LINCOLN ASSOCIATES & CONSTRUCTION, INC. and Guarantee Insurance Company, Appellants, v. WENTWORTH CONSTRUCTION COMPANY, INC. and Summit Holdings-Claims Center and Jose Armando Mejia, Appellees.
Lincoln Associates & Construction, Inc. and Guarantee Insurance Company (Lincoln/Guarantee) argue the Judge of Compensation Claims (JCC) abused his discretion by striking their defenses because a representative of Lincoln Associates failed to submit to discovery on two occasions. Because we agree, we need not reach Lincoln/Guarantee's second issue, whether the JCC abused his discretion in refusing to consider proffered testimony. Finally, because we granted Lincoln/Guarantee's petition for writ of certiorari in Lincoln Associates & Construction, Inc. v. Wentworth Construction Co., --- So.3d ---- (Fla. 1st DCA 2010), we vacate the JCC's order and remand this matter for further proceedings consistent with these opinions.
Claimant filed petitions for benefits against Lincoln/Guarantee and Wentworth Construction Company, Inc. and Summit Holdings-Claims Center (Wentworth/Summit). Both employer/carriers denied Claimant was their employee entitled to workers' compensation benefits under their respective workers' compensation policies. Claimant noticed the deposition of Lincoln Associates for October 13, 2008. Because Lincoln's representative failed to appear, Claimant filed a motion to compel discovery and impose sanctions. On February 10, 2009, the JCC ordered Lincoln to submit to a deposition and reserved jurisdiction for the imposition of sanctions, including the possibility of striking defenses should Lincoln fail to appear a second time. After Lincoln once again failed to appear for a scheduled deposition, Claimant filed a motion to strike Lincoln's defenses and for sanctions. At the hearing on the motion, the JCC announced that “[b]ased on the employer's failure to attend the depositions in violation of [his] earlier order, [he was] striking the defenses of employer/carrier number 1 as it relates to the employer/employee relationship and compensability.” The JCC's order found only that “[n]o good cause [was] shown for the employer's failure to make discovery.”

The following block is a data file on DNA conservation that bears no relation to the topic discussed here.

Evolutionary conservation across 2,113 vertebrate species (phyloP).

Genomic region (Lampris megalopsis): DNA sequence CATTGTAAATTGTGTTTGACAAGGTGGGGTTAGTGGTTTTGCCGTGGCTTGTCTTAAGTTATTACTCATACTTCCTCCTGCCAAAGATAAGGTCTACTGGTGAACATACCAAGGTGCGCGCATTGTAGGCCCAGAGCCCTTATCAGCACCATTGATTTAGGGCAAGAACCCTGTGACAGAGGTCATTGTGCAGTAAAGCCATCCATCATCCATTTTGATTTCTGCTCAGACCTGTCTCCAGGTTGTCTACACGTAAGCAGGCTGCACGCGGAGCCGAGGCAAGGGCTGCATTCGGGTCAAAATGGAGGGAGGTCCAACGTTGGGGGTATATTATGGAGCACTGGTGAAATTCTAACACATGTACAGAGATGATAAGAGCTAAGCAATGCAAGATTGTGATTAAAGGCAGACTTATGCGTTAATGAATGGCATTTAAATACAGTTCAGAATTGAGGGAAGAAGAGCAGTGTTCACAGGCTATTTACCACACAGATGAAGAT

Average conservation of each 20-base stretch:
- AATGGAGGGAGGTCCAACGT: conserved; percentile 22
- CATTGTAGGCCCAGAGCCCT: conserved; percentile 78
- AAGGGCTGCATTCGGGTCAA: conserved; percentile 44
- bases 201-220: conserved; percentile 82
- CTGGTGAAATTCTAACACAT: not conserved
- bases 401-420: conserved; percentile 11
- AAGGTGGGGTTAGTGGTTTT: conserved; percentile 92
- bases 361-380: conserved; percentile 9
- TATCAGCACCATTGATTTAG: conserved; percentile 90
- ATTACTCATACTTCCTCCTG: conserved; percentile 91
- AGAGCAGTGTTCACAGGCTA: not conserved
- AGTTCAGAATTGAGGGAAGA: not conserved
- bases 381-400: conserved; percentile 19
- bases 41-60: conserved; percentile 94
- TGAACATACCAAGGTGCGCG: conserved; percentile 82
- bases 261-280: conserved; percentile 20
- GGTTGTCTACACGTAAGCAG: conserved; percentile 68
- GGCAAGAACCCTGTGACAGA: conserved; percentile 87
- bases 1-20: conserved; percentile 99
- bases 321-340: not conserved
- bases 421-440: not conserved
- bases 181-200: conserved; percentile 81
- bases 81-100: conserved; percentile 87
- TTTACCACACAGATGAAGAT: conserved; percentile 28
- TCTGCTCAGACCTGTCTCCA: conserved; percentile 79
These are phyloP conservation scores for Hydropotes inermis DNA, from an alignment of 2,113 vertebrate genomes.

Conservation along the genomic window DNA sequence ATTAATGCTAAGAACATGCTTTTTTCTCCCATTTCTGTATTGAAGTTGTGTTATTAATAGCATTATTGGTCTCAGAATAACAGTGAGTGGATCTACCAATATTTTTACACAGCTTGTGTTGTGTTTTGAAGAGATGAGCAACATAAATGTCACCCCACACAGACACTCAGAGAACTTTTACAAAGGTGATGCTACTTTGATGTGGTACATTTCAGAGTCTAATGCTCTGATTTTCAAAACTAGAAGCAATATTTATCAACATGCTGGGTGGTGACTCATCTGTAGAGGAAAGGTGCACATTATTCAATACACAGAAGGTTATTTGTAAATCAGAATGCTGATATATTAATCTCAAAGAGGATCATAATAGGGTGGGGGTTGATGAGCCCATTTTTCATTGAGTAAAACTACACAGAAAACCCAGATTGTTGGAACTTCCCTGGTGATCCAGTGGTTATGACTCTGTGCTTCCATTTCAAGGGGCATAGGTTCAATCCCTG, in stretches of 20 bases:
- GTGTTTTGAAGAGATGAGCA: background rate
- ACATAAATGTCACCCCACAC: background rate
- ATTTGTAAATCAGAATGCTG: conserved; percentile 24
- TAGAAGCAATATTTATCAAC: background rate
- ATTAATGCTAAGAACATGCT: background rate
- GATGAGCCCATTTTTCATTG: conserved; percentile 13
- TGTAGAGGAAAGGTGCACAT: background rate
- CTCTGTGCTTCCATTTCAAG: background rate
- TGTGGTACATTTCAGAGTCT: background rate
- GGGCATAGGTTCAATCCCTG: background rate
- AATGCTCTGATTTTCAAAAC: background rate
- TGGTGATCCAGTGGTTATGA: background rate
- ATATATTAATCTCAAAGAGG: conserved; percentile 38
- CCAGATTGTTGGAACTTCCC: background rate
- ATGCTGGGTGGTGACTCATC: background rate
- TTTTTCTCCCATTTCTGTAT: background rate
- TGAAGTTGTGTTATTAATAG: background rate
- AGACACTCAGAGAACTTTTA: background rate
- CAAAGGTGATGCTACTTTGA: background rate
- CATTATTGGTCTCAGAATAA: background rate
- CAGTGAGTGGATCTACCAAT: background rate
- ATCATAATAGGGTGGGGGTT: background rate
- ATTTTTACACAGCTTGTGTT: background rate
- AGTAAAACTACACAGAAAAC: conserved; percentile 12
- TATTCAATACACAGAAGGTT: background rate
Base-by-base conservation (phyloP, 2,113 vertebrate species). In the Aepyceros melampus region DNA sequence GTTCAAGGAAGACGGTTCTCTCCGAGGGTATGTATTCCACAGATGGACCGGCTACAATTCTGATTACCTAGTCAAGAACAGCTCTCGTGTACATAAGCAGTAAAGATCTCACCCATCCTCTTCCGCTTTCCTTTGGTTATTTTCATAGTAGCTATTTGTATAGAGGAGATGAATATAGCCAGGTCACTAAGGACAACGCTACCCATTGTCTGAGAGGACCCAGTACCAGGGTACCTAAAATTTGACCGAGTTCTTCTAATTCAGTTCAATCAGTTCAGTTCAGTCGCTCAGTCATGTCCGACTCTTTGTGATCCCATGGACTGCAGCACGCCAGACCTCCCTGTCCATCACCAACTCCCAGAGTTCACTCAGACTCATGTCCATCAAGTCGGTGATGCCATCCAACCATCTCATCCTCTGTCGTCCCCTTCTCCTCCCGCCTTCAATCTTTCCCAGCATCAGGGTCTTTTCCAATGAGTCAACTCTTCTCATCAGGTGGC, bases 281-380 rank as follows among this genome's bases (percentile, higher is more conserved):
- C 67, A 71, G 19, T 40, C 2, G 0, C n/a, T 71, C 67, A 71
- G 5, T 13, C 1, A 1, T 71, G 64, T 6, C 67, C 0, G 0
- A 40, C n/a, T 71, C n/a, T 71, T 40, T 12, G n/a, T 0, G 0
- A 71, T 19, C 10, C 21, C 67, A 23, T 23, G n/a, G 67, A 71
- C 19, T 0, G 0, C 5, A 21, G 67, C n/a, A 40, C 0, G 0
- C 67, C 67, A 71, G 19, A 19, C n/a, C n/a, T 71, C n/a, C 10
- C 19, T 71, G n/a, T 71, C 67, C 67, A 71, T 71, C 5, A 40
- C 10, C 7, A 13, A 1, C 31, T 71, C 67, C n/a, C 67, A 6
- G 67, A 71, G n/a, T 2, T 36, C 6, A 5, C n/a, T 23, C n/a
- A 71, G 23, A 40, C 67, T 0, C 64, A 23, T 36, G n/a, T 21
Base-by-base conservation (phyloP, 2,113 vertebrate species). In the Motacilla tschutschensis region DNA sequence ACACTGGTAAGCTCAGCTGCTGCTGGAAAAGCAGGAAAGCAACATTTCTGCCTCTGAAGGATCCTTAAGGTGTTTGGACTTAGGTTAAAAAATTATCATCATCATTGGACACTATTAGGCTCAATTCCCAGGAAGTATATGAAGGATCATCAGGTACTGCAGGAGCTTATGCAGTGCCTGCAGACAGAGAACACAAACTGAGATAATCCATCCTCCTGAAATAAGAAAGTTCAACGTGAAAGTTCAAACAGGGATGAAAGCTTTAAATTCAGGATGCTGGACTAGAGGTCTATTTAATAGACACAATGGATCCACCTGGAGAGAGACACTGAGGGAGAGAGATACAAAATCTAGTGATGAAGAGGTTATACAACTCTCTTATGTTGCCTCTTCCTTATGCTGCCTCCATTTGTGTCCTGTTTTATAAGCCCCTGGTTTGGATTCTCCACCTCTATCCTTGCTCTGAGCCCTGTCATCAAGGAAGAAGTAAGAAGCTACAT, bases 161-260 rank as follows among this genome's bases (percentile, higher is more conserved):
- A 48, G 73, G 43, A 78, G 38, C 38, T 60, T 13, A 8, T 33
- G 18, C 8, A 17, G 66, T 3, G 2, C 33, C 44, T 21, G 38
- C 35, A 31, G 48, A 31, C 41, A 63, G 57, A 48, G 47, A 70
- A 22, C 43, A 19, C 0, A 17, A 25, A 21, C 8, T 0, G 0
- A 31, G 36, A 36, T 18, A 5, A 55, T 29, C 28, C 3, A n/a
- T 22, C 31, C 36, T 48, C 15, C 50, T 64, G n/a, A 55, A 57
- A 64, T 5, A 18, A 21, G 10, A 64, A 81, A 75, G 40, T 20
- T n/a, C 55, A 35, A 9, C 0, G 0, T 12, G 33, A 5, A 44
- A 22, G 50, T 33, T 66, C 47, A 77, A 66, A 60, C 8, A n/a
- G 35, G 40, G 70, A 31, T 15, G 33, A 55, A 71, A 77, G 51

Florida Administrative Code Rule 60Q-6.125(6) requires that “[a]ny order imposing sanctions shall describe the conduct determined to constitute a violation of the rule and explain the basis for the sanction imposed.” This court has instructed on several occasions that it is necessary for the JCC to find a party willfully disregarded the JCC's authority before imposing sanctions. See Fuentes v. EMBRO Inc., 8 So.3d 389, 390 (Fla. 1st DCA 2009) (holding “dismissal is too harsh a sanction for failing to attend a pretrial hearing, even where good cause cannot be shown, absent willful disregard for the JCC's authority”); Hadden v. Fla. Med. Ctr., 986 So.2d 651, 652 (Fla. 1st DCA 2008) (reversing JCC's order striking petitions for benefits for failure to attend scheduled mediations because “it did not contain ‘the required finding that [claimant's] failure to appear resulted from a willful disregard of the [judge's] authority’ ”); Martinez v. Collier County Pub. Sch., 804 So.2d 559, 560-61 (Fla. 1st DCA 2002) (reversing order because it did not include required finding that failure to appear was in “willful disregard of the JCC's authority,” and dismissal was too severe without evidence that counsel's failure to appear was flagrant or willful disregard of JCC's order or authority).
Here, the JCC failed to make any findings; rather, he summarily struck Lincoln/Guarantee's defenses. Accordingly, we reverse the order striking Lincoln/Guarantee's defenses as they relate to the employer/employee relationship and compensability of the accident. If the JCC determines on remand that Lincoln/Guarantee's defenses should again be struck, the order must include findings of willfulness on Lincoln's part in failing to submit to discovery. Based upon our disposition of this issue, the remainder of the JCC's order is vacated.
REVERSED and REMANDED, with directions.
KAHN, BENTON, and THOMAS, JJ., concur.